California lawmakers on Monday advanced a nation-leading measure that would give more than a half-million fast food workers more power and protections, over the objections of restaurant owners who warn it would drive up consumers’ costs.
The bill would create a new 10-member Fast Food Council with equal numbers of workers’ delegates and employers’ representatives, along with two state officials, empowered to set minimum standards for wages, hours and working conditions in California.
A late amendment would cap any minimum wage increase for fast food workers at chains with more than 100 restaurants at $22 an hour next year, compared to the statewide minimum of $15.50 an hour, with cost of living increases thereafter.
“We made history today,” said Service Employees International Union President Mary Kay Henry, calling it “a watershed moment.”
“This legislation is a huge step forward for workers in California and all across the country,” she said as advocates offered it as a model for other states.
The Senate approved the measure on a 21-12 vote, with no votes to spare and over bipartisan opposition. That sends it to the Assembly for final action before lawmakers adjourn on Wednesday. Assembly members previously narrowly passed a broader version of the bill.
Debate split along party lines, with Republicans opposed, although three Democrats voted against the measure and several did not vote.
“It’s innovative, it’s bringing industry and workers together at the table,” said Democratic Sen. Maria Elena Durazo, who carried the bill in the Senate. She called it a “very, very well-balanced method of addressing both the employers, the franchisees, as well as the workers.”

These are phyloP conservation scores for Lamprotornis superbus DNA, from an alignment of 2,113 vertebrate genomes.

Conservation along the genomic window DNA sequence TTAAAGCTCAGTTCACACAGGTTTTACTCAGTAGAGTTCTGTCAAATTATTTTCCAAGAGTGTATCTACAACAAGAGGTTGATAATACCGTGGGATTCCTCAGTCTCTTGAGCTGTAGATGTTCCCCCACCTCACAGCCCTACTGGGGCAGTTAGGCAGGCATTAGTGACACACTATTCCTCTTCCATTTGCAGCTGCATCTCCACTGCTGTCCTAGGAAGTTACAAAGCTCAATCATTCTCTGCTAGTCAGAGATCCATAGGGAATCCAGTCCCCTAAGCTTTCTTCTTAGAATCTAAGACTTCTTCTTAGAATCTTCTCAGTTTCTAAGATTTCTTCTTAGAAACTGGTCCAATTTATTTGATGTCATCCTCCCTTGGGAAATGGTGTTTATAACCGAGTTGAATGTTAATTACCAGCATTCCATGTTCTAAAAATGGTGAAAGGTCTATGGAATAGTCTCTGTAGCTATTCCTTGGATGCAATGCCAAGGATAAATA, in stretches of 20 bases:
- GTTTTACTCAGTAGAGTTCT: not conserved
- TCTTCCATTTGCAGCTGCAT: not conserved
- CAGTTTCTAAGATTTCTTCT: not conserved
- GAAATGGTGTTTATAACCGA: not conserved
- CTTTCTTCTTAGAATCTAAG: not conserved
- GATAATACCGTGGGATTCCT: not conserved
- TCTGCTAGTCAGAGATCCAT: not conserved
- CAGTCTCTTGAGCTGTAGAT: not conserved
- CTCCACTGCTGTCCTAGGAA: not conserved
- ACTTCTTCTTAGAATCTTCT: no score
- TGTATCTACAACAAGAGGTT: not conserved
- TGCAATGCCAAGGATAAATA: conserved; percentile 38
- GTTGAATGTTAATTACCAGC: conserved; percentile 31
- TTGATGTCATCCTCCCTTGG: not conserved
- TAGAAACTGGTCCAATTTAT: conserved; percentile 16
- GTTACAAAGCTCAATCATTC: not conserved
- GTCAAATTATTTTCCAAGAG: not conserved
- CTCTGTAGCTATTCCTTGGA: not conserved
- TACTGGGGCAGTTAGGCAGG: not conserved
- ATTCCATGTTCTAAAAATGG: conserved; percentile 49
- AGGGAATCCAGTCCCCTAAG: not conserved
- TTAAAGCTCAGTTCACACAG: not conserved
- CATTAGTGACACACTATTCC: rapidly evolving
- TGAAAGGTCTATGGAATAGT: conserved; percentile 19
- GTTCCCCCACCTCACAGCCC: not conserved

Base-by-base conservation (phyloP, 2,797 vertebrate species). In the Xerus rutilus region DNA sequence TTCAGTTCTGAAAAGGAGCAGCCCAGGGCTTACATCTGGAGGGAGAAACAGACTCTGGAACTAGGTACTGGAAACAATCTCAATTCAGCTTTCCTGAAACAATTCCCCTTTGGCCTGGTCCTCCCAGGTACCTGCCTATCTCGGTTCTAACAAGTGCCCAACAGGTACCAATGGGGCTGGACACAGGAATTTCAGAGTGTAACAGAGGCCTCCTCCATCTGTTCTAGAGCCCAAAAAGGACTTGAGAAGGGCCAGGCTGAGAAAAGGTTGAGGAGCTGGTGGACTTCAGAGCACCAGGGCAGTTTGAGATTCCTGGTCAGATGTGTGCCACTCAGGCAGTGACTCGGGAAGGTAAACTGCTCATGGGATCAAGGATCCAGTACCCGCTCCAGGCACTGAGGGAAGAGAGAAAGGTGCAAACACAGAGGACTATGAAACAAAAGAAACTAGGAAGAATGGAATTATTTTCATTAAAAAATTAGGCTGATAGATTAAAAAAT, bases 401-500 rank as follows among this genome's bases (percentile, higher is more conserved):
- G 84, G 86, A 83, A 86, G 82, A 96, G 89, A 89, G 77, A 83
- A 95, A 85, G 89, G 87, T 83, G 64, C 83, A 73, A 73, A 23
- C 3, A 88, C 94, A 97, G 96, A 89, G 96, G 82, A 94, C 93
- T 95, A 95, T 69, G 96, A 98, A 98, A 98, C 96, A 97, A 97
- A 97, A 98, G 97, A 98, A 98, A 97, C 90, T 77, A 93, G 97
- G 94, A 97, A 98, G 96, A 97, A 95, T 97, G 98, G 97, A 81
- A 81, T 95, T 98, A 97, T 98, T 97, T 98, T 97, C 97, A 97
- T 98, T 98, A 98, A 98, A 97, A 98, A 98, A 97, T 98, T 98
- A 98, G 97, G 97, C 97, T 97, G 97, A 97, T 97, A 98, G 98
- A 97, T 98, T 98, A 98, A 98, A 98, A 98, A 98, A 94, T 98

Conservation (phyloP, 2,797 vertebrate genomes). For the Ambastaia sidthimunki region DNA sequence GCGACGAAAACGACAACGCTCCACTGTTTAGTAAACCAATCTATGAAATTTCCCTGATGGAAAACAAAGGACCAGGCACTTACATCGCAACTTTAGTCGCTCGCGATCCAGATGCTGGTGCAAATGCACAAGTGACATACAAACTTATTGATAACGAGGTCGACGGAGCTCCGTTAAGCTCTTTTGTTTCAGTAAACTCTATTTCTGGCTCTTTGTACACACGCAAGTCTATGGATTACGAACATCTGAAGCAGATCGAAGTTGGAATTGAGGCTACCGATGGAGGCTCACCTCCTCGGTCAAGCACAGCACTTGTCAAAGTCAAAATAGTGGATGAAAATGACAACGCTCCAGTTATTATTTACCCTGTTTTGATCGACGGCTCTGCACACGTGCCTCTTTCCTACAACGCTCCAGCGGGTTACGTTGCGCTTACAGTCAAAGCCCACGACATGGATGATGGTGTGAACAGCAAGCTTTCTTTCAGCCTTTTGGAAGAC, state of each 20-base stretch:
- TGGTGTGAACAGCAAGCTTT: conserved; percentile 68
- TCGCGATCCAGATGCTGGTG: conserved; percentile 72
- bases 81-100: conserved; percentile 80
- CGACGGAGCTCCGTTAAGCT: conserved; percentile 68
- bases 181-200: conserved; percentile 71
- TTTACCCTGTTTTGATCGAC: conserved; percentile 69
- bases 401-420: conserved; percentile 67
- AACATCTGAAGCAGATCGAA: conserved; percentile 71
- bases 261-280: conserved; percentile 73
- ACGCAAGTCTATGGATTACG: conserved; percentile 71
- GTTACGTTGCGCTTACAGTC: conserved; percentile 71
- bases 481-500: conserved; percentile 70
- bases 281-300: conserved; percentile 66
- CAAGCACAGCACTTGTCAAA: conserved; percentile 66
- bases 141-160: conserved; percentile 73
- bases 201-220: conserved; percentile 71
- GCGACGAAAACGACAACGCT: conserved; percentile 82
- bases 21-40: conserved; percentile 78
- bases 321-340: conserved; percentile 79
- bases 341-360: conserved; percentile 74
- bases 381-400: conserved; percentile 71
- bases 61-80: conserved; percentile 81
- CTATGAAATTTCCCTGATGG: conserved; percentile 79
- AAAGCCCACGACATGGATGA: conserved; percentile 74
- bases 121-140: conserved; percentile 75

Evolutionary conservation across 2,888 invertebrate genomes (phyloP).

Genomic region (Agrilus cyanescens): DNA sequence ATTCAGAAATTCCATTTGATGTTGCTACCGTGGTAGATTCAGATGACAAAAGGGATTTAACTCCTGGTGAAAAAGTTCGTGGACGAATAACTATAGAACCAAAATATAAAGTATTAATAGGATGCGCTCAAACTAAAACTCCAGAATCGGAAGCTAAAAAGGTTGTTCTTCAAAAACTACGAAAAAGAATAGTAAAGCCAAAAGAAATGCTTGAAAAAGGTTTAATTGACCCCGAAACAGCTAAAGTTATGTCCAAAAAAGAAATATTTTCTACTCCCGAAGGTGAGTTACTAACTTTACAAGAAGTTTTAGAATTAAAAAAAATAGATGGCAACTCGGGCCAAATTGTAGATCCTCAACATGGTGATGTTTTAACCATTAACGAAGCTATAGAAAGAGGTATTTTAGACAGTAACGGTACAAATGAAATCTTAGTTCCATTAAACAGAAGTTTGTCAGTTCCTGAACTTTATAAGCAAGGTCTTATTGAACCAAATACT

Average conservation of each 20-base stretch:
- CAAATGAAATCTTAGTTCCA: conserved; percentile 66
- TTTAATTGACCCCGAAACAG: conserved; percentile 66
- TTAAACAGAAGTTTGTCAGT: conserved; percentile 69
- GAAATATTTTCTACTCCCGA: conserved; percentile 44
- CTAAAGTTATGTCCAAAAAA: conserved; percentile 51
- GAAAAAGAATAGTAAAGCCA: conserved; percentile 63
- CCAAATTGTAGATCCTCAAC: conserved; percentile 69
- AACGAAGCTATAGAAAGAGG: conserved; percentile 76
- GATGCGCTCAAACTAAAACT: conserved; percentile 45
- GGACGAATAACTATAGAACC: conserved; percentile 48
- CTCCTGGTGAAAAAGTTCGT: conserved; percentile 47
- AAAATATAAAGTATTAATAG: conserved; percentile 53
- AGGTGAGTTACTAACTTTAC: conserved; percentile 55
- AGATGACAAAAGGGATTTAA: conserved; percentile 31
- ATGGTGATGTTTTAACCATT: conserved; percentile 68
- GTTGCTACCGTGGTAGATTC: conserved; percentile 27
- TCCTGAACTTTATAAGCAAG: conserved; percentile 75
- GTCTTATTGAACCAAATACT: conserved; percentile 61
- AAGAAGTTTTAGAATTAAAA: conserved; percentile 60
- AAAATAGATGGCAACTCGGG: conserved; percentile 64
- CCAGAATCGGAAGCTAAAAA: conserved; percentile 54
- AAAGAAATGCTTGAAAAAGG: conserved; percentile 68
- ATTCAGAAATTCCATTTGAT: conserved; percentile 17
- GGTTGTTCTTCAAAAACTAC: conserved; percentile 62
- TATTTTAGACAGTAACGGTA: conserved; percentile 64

Almost every Republican senator spoke in opposition, including Sen. Brian Dahle, who also is the Republican nominee for governor in November.
“This is a steppingstone to unionize all these workers. At the end of the day, it’s going to drive up the cost of the products that they serve,” Dahle said. He added later: “There are no slaves that work for California businesses, period. You can quit any day you want and you can go get a job someplace else if you don’t like your employer.”
Restaurant owners and franchisers cited an analysis they commissioned by the UC Riverside Center for Economic Forecast and Development saying that the legislation would increase consumers’ costs. Gov. Gavin Newsom’s administration also fears the measure would create “a fragmented regulatory and legal environment.”
The debate has drawn attention nationwide, including on Capitol Hill where Democratic U.S. Rep. Ro Khanna has expressed hope it will trigger similar efforts elsewhere.
It’s “one of the most significant pieces of employment legislation passed in a generation,” said Columbia Law School labor law expert Kate Andrias. She called it “a huge step forward for some of the most vulnerable workers in the country, giving them a collective voice in their working conditions.”
The bill grew out of a union movement to boost the minimum wage and Andrias said it would “work in conjunction with traditional union organizing to give more workers a voice in their working conditions.”
International Franchise Association President and CEO Matthew Haller countered that the legislation “is a discriminatory measure aimed to target the franchise business model to bolster union ranks.”
Organizations representing Asian, Black and LGBTQ businesses sent a letter to senators Monday arguing that the measure would harm minority owners and workers.